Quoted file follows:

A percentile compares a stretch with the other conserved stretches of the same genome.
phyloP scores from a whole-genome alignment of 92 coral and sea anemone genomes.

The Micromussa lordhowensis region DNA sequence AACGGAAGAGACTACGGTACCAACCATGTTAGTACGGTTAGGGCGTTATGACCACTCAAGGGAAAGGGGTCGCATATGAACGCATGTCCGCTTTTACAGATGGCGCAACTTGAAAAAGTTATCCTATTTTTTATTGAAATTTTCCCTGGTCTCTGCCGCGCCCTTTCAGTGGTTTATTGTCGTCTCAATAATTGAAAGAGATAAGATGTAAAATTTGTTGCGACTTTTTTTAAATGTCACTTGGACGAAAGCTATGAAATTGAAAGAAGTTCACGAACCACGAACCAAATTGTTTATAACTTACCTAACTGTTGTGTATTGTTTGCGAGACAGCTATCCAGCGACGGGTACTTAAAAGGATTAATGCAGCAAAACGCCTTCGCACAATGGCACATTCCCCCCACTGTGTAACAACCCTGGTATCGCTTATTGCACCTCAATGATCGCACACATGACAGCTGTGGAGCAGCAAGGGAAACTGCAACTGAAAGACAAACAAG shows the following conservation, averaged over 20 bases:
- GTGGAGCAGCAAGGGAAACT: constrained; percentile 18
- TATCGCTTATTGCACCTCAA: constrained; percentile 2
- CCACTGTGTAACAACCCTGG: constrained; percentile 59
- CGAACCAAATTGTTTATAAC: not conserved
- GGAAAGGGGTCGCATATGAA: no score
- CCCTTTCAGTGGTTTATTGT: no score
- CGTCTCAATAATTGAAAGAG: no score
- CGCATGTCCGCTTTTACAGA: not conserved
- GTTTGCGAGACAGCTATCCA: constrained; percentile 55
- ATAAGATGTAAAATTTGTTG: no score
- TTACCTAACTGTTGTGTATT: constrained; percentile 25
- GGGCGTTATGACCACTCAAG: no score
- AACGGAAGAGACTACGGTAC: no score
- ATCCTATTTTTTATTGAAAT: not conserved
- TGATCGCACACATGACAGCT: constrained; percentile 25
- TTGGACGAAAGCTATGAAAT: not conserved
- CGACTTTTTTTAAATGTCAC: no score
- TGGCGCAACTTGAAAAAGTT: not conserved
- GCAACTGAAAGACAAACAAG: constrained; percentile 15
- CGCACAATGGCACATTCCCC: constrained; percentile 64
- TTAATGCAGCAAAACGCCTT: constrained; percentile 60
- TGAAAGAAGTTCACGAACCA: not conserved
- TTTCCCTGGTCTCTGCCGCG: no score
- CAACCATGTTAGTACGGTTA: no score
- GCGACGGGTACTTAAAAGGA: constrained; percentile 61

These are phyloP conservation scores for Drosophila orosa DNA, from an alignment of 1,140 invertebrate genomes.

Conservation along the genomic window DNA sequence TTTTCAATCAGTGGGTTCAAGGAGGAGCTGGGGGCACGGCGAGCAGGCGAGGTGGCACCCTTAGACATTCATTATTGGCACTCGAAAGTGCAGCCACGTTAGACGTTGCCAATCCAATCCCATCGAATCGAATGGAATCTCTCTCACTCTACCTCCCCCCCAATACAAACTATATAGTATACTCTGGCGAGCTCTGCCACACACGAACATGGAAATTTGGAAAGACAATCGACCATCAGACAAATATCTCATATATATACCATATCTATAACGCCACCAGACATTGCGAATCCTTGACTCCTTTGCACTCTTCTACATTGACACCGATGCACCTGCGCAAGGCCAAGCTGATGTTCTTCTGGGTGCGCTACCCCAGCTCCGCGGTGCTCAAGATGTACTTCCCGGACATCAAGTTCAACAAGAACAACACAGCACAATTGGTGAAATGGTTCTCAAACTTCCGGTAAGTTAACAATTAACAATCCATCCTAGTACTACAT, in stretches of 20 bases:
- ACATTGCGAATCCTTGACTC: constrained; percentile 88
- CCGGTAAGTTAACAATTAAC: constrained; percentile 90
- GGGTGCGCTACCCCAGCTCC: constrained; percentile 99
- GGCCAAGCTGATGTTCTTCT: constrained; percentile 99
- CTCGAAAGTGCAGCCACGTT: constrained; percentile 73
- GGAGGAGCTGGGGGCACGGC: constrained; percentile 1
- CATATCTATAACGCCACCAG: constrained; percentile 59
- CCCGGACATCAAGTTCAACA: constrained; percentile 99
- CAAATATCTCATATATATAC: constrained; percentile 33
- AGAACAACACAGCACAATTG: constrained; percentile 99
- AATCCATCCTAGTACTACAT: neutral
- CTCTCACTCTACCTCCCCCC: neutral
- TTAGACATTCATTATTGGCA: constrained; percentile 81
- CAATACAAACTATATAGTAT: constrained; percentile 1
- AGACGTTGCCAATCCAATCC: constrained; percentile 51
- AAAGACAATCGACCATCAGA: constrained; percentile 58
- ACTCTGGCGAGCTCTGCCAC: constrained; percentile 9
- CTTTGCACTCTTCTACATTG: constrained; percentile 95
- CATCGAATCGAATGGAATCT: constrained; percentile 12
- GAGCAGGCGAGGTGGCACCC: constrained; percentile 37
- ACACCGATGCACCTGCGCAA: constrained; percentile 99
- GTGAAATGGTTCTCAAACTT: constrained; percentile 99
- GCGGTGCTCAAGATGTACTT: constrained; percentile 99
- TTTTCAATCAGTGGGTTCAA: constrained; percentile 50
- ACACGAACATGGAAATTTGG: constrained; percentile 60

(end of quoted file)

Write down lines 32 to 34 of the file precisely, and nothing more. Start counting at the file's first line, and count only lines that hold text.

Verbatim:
- CCGGTAAGTTAACAATTAAC: constrained; percentile 90
- GGGTGCGCTACCCCAGCTCC: constrained; percentile 99
- GGCCAAGCTGATGTTCTTCT: constrained; percentile 99